Extending the Vending
Stuart Nettle July 8, 2010
Take a good look at the photo to the right. Click enlarge to ease your peepers. See anything unusual in that ad for Quiksilver?
Check the backpack on the ground - Rip Curl. Since when do companies give advertising space to their competitors? The answer in short is: when they're not competitors.
Time was when Quiksilver and Rip Curl weren't in competition and each made separate products. Quiksilver, who's founder, Alan Green, chanted the mantra 'boardshorts, boardshorts, boardshorts', only dealt in duds and Rip Curl only made wetsuits...and the odd backpack obviously.
Then, in 1989, Quiksilver signed up Tom Carroll to a top-dollar deal based on exclusivity. Carroll's boards would sport the Quik logo only and, along with the obligatory boardshorts, Quiksilver would make all the other products Carroll would need, like wetsuits, clothes, sunglasses and backpacks.
Surf companies had learnt to diversify.
By making new products they'd scoop more of the market and increase their profits. So, led by the Big Three, surf companies came to be one-stop-shops for everything a surfer needs - wetsuits, clothes, accessories - and all the products bore the logos. Alan Green's singular mantra on boardshorts came to seem very quaint; Quiksilver, like the other two, was a surf company and couldn't be categorised by a single product.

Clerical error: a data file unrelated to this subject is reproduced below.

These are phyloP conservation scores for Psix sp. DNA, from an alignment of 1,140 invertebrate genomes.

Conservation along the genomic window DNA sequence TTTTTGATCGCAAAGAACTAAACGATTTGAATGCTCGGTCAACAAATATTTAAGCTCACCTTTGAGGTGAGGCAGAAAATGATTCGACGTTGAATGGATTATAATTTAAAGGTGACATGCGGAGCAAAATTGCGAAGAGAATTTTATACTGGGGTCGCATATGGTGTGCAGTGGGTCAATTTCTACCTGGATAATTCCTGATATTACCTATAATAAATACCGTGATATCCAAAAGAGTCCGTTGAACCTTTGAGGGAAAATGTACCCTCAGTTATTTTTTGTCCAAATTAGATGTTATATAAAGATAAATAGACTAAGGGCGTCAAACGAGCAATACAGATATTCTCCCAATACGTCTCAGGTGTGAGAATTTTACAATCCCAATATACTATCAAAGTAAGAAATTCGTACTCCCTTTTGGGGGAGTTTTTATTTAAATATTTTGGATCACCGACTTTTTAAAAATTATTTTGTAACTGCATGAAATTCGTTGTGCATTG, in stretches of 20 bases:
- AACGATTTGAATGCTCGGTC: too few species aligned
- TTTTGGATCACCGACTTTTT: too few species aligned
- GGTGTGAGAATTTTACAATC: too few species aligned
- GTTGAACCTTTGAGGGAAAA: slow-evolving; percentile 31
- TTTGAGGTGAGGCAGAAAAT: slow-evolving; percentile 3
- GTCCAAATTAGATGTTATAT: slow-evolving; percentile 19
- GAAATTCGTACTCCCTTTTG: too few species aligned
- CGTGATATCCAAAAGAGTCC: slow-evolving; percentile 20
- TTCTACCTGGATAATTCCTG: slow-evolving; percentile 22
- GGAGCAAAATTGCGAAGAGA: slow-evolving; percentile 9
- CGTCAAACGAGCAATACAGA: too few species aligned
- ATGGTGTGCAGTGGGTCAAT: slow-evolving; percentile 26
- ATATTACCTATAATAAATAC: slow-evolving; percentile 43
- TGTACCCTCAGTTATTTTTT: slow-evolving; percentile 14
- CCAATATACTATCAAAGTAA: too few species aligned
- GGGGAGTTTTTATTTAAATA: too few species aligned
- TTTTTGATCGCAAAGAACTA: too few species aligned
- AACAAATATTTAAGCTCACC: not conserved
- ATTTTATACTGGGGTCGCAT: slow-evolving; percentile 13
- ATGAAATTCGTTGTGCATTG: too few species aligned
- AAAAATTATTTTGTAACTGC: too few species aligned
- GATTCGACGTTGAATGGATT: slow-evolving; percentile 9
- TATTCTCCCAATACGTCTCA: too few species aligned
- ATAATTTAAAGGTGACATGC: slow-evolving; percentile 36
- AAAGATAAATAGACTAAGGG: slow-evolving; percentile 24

Sometime in the 90's, I don't really know when, the surf industry was no longer enough. Reaching market saturation they expanded beyond the bounds of surfing to incorporate snow, skate and street, anything at all to do with young fashion really. And it's still not enough. A quick check of the catalogues sees Rip Curl, Billabong and Quiksilver logos pop up in the unlikeliest of places.
Rip Curl and Billabong have both badged cars. Billabong have made mobile phones in the past and have just joined with Sony to make a new laptop that matches their coming boardshort range. While Quiksilver have the most eclectic spread manufacturing bedspreads and tuxedos and perfume.
And new markets and opportunities are still being sought. Quiksilver today announced, what I believe, is their most exciting venture yet - boardshorts in vending machines! Yep, they're heading back to familiar territory and mixing it with a mad Japanese method of clothing purchase. Underwear in a vending machine? Boardshorts too.
The finance people could explain all of this, and it'd be worth listening too. 'A company has to grow to survive', they'd say, 'if they stagnate they die'. And so we end up with branded perfume and boardies in a vending machine.
Except it won't be where it ends.
Don't ask me where it's all heading, you won't find any answers here. Because I'm as amazed as anyone to see where it's at now, and I bet ol' Alan Green is too. However, I will admit to being kinda curious about what products the companies have in their sights - airplanes? whitegoods? sex toys? - and how they plan to distribute them. Who the hell knows?